Foster's MB Foster Associates was one of the first to deliver an alternative information stream for 3000 solutions, creating a catalog of MPE applications and tools. That one was a good enough idea to prompt HP to copy the catalog concept in those days when a thick book of HP and third-party apps was part of a 3000 manager's toolset. Foster moved right on to the next solution, whether it was selling millions of dollars of 3000 connectivity software, or building an ODBC engine robust enough for HP to ship inside MPE/iX, or becoming one of the first Migration partners after HP made its 2001 exit announcement. Lately the company has added a Windows scheduler and even more database access through its UDA Link lineup.

How did you enter this community back in those very different days of 1977?

    I'm just out of undergraduate school and I'm in charge of getting the next computing jobs for a team of us. I decide I'm should start a company to do this, so I talk to my law professor and he says he could give me part of my grade for my second year law class for just opening a company. I took the theory and turned it into practice. At the time I'd taken income tax law. I could deduct the $400 worth of textbooks and reference books I'd purchased to build a random number generator that would support benchmarking software -- written in COBOL and platform-neutral -- we were building.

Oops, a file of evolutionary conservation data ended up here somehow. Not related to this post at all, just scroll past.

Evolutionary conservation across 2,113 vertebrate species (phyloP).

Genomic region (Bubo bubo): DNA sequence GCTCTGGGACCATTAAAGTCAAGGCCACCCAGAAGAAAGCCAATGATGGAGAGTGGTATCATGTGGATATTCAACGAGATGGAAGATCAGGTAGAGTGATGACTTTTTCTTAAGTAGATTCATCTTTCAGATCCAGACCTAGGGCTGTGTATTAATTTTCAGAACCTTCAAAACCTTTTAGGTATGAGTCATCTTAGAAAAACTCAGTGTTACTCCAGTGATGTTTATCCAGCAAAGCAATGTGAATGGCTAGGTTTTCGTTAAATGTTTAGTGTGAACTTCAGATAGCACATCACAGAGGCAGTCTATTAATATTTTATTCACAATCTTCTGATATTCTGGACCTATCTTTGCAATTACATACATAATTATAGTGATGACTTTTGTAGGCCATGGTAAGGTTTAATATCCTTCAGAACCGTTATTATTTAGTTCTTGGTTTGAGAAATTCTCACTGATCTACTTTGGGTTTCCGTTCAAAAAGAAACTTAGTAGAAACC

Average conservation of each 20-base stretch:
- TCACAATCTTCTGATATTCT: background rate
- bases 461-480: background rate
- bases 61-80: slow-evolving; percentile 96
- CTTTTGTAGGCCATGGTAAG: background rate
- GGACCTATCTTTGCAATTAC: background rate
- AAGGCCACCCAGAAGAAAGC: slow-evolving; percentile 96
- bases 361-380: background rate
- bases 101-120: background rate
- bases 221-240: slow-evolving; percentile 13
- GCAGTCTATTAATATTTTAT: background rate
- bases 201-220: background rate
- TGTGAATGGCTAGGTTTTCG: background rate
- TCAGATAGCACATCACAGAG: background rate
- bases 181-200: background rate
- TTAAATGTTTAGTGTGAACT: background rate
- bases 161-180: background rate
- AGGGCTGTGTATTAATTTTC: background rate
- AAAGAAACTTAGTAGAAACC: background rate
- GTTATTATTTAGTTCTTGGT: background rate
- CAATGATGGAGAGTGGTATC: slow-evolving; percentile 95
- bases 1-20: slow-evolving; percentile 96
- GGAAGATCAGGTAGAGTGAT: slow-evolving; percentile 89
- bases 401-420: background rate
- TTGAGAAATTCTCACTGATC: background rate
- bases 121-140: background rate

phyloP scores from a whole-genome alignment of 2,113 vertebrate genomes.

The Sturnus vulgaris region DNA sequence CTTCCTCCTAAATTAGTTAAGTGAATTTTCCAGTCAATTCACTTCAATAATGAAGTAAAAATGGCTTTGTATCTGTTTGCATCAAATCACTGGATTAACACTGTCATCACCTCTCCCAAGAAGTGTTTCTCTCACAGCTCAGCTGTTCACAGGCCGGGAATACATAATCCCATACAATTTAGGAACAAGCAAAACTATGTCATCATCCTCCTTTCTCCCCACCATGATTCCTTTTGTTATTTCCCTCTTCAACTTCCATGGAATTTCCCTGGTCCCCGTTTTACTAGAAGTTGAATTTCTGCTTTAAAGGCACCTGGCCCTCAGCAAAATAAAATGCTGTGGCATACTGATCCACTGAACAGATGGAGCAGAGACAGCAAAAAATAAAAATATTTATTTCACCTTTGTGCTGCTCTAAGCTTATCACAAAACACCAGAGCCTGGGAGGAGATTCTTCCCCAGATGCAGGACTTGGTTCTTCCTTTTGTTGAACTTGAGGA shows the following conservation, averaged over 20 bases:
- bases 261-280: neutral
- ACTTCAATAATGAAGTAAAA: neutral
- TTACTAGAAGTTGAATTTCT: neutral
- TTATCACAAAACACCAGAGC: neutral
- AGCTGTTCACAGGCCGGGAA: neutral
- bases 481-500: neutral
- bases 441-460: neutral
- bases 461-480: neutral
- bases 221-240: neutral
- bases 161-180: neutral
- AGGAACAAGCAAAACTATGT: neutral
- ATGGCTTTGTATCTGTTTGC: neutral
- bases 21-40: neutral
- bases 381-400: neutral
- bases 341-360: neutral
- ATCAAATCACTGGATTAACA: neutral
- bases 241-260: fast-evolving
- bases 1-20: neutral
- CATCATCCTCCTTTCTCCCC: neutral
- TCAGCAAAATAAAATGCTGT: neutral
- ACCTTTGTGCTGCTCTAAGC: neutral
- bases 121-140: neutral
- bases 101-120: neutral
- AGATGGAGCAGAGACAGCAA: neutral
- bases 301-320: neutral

Platform-neutral suggests a lot of server vendors, right?

    In addition to HP, I'd worked on Burroughs, IBM, DEC and even a Xerox Sigma system. So I'd written things in FORTRAN, BASIC, assembler and COBOL. When people would put a problem in front of me, I had to pull a team together to solve it. In the 1977 ecosystem there were a lot of different languages available. Every manufacturer had its own proprietary stuff. I had an assignment to train government DP staff to use terminals instead of punching card decks.

    Terminals were just terminals, grey screens. Lots of line printers around. I liked terminals with big memories, so you could actually scroll back a lot of pages. At that time the default terminal memory had two pages in it. Disk space was really expensive then: 120MB was $60,000.

    People had service bureaus. I worked with one for one of my customers. The reason we were there was because the 3000 was so expensive. Now the reason people are looking at cloud, the new service bureaus, is because the people are so expensive.